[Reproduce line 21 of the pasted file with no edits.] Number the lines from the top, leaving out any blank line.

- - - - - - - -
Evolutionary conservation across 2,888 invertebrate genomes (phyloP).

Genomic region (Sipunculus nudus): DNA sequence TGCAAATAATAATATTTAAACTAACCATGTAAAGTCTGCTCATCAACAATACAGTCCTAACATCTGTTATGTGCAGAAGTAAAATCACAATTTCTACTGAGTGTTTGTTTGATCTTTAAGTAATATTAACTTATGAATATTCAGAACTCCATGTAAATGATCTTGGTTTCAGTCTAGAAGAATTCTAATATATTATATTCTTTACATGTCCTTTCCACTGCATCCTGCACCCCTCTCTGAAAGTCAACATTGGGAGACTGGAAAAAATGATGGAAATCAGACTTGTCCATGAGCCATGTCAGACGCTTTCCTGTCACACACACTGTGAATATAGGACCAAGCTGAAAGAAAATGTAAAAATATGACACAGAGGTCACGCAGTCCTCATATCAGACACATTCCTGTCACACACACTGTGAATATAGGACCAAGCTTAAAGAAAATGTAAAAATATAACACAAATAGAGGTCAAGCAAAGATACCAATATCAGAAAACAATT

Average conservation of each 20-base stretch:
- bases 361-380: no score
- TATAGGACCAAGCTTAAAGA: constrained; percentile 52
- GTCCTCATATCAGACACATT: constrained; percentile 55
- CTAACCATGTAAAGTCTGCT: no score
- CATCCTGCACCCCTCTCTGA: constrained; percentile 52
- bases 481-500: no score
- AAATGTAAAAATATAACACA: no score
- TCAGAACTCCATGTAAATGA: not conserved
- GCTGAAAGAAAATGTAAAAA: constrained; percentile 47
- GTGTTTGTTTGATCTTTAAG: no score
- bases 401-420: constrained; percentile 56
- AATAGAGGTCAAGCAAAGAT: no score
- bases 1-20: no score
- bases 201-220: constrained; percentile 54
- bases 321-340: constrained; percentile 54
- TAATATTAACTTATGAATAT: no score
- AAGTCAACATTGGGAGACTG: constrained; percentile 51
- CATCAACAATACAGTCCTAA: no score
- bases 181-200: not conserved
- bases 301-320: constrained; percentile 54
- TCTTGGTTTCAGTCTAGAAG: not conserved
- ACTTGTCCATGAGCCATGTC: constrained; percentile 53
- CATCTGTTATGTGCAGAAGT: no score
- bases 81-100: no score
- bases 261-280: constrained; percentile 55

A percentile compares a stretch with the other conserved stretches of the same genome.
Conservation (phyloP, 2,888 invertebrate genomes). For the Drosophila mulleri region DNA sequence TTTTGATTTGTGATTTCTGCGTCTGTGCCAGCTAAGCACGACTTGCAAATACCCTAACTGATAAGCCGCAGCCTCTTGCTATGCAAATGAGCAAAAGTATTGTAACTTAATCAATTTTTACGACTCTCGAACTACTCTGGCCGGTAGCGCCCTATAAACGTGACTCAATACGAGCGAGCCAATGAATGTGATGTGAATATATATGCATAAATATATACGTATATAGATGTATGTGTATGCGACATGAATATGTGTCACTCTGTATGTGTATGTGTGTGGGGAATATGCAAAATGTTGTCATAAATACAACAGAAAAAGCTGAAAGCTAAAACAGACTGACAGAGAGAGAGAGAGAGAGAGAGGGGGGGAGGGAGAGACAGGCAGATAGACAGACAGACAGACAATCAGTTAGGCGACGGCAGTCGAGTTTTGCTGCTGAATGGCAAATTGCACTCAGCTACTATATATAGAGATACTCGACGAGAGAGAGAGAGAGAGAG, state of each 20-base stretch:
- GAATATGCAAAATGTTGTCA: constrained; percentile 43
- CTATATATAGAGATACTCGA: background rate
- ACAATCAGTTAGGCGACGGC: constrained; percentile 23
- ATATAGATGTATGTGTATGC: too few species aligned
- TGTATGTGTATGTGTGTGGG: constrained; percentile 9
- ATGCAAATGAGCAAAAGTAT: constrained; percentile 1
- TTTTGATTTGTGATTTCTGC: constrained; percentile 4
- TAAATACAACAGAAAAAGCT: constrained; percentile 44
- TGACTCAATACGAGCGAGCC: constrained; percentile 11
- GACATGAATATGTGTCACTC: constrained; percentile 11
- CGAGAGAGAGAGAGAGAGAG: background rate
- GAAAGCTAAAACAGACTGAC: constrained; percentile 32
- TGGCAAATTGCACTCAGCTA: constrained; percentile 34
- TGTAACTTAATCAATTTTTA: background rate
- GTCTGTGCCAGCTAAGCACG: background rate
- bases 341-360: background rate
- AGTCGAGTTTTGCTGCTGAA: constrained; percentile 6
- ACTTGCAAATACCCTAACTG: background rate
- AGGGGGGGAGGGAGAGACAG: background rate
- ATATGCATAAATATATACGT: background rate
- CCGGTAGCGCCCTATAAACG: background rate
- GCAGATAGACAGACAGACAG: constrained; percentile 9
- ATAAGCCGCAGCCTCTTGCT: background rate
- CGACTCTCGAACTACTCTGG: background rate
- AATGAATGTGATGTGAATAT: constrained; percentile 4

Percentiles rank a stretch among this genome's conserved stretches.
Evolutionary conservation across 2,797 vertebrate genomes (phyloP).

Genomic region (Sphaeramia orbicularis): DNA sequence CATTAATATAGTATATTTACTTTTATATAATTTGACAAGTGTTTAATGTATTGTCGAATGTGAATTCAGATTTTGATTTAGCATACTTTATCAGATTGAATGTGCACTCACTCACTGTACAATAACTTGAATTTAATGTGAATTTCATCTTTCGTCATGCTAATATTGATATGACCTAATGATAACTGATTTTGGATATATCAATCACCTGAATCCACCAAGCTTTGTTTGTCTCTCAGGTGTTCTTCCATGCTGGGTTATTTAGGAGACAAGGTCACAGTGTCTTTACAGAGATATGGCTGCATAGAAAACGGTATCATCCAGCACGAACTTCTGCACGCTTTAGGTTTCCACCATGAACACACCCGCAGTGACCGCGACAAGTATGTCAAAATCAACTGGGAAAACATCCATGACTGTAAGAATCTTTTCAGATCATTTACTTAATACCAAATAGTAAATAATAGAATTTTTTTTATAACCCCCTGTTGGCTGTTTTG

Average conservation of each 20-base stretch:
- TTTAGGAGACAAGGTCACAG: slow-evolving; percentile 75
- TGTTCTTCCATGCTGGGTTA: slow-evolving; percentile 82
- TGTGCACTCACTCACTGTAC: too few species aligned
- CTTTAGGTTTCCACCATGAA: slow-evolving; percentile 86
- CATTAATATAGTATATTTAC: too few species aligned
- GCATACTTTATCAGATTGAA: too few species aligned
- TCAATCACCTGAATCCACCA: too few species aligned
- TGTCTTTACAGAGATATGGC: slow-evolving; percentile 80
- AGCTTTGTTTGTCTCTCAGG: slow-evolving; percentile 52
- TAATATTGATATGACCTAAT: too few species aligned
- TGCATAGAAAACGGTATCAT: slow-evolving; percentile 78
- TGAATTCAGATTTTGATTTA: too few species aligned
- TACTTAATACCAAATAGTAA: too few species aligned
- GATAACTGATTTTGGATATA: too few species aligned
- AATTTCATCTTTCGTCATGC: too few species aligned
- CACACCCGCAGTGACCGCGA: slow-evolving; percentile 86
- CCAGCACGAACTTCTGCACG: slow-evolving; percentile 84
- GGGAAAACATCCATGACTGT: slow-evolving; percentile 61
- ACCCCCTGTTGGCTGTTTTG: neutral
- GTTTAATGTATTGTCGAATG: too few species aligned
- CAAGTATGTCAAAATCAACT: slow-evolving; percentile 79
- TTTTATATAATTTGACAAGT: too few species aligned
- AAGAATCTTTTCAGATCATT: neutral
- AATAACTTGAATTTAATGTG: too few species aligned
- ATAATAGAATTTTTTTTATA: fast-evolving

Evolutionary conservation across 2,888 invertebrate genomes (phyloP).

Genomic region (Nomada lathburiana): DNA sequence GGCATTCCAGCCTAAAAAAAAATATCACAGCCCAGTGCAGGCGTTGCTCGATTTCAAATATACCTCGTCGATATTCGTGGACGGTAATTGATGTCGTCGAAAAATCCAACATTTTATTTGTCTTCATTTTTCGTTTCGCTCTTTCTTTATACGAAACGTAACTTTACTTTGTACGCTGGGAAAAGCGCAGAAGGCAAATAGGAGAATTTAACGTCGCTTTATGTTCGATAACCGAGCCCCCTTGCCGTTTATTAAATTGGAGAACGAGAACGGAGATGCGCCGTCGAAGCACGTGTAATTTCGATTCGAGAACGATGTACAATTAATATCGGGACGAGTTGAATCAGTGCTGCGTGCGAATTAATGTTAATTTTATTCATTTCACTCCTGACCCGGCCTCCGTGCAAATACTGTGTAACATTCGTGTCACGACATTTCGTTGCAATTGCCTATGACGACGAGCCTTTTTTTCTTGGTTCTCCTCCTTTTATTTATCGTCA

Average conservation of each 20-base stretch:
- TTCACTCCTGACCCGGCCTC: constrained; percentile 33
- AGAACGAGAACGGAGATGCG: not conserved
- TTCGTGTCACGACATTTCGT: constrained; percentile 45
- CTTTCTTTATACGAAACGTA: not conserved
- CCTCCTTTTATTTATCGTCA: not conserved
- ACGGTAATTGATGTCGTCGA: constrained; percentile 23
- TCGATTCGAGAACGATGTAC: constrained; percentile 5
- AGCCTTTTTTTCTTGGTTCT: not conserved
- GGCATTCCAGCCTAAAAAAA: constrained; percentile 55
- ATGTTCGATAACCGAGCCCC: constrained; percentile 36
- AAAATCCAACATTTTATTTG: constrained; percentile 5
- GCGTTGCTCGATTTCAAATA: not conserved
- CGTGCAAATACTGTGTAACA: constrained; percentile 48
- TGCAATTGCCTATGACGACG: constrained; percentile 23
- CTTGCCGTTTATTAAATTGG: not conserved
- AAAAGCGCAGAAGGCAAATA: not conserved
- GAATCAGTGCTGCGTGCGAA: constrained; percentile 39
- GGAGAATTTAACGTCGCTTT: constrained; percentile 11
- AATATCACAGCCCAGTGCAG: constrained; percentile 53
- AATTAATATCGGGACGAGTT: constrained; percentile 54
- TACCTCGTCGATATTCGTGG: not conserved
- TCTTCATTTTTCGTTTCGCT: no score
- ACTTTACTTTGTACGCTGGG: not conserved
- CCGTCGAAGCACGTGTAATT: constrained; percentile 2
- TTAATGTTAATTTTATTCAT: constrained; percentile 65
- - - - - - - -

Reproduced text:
- CATCAACAATACAGTCCTAA: no score